Coaches, How Do You Communicate With Your Parents?

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One of the strongest qualities of a great soccer coach is their ability to communicate.  Whether on the practice field, sideline, or in a team meeting a coach can command the attention of a group and can lead with their words or sometimes just their body language.  As youth soccer coaches we have the gift of communicating with kids.  It is totally different than a 1 on 1 conversation with an adult and is challenging for most people, but for us it is second nature.  I often find talking to my soccer players more enjoyable than talking to adults because of the energy and enthusiasm kids bring to every chat.  So naturally where I believe many youth soccer coaches struggle is in communicating with their parents.

Sometimes we forget about the Time, Energy, Commitment, and Money parents put into our teams and clubs.  For this reason coaches can neglect to communicate consistent feedback and perspective, that in many ways, if we did consistently, would actually make our jobs easier.  The purpose of this article is to create a discussion on the best ways to talk to your parents and to keep them informed and happy.   Which is turn will keep coaches and directors off their phones for hours every week discussing why Timmy didn’t play as much as he usually does.  Below I have listed some things I do with all my teams to keep parents from flooding my inboxes.  However I would love to hear from you with more recommendations as I think we are all looking for a better way to deal with the hardest part of the job…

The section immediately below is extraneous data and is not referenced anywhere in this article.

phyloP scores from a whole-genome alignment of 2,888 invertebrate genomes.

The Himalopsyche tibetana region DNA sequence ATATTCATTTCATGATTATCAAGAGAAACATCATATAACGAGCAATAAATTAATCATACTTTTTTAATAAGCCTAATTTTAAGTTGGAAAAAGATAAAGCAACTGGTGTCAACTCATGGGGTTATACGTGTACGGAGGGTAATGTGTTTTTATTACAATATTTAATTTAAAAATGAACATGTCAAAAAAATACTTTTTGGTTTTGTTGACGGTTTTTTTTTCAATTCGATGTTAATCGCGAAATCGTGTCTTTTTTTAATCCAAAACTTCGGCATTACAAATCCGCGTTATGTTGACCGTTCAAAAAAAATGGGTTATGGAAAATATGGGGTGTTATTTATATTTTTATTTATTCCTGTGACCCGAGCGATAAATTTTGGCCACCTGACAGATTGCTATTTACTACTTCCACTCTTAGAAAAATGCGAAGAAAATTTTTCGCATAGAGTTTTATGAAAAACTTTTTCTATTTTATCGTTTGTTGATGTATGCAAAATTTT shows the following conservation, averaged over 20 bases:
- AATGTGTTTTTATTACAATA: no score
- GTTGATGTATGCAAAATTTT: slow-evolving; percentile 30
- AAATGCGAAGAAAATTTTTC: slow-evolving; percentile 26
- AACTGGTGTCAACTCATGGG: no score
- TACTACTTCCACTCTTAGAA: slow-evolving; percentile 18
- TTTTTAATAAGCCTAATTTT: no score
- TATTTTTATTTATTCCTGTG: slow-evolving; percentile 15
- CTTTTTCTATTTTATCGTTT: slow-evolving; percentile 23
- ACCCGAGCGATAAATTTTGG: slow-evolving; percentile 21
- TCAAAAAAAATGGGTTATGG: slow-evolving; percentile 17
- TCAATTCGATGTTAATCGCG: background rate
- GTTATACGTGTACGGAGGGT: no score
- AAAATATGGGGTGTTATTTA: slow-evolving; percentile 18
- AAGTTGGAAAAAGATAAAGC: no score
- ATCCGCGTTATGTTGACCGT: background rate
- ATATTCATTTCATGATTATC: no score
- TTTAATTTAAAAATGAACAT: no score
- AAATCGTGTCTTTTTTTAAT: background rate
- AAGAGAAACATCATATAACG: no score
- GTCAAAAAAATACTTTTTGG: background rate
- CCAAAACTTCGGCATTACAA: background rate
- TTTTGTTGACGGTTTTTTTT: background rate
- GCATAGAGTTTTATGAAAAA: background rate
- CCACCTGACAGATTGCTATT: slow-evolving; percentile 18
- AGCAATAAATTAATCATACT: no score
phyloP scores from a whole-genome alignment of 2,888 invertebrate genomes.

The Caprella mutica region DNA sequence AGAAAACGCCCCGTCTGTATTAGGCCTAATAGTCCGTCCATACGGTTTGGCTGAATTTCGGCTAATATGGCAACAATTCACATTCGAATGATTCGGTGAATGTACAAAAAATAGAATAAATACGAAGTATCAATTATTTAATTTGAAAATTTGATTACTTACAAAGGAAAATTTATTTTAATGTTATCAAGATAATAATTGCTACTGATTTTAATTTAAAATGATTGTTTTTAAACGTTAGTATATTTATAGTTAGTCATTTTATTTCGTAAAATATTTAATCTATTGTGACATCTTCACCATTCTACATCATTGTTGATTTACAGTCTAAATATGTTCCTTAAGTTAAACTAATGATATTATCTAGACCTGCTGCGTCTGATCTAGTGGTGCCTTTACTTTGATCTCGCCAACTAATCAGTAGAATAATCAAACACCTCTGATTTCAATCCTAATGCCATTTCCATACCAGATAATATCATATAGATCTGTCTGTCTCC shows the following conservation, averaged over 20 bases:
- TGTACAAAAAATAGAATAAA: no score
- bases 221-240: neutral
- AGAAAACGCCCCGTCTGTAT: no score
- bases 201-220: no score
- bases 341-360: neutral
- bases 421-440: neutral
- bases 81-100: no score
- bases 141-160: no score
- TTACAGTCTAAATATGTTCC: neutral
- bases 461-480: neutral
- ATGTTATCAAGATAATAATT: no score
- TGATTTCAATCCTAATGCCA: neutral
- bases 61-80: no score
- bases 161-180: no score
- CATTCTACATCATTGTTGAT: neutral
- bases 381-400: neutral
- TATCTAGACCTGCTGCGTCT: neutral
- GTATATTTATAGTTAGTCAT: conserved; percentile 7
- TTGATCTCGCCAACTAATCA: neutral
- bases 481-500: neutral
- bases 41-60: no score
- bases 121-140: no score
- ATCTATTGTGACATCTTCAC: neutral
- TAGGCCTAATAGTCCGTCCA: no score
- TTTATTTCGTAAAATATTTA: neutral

Communicating with your parents on a weekly basis is my key to success.  I email my teams and programs every Monday with a weekly Newsletter.  I cover things like:

  • Practice Times and Locations For the Week (with any changes ahead)
  • Game Schedule for the weekend ahead and beyond
  • Practice and Game Day Policies:  What time to arrive, what color to wear, who is bringing the ice and med kit, etc… critical to show you are organized 
  • Weather For the week, with anticipated changes
  • Practice Topic of the week – to let the parents know what we will work on and what the team should be doing at home for more time on the ball
  • Game Recap – The most important aspect of my weekly newsletter, which is basically a commentation of the game from my perspective.  I never use player names, but highlight great moments and key in on things we need to adjust so that the parents always have an idea of what I am thinking.

The Weekly Newsletter tool is so key in communication because it shows that I am organized and professional, and gives the parents a little insight into what I am thinking.  How many of your parents have never attended a practice?  How many of your parents actually know what is going on in a soccer game?  Well it is your job as a coach and trainer to educate them, and if you don’t you are subject to nonsensical phone calls and emails that could have been answered by a little perspective and a little time dedicated to a weekly email.  Parents can then turn around and use this information to relay messages to their kids that are consistent with what I am saying as a coach.  Which is key for those parents who love to think they know soccer in and out!  For those interested I have attached a copy of a simple team email I sent out this morning to my U11 girls.

Hold a Parent Meeting once a season.  Set your guidelines early on and let your parents know what to expect from the season ahead.

  • Set expectations: training and game day policies, attendance demands, goals for the season, player development discussions, and the roles of a soccer parent.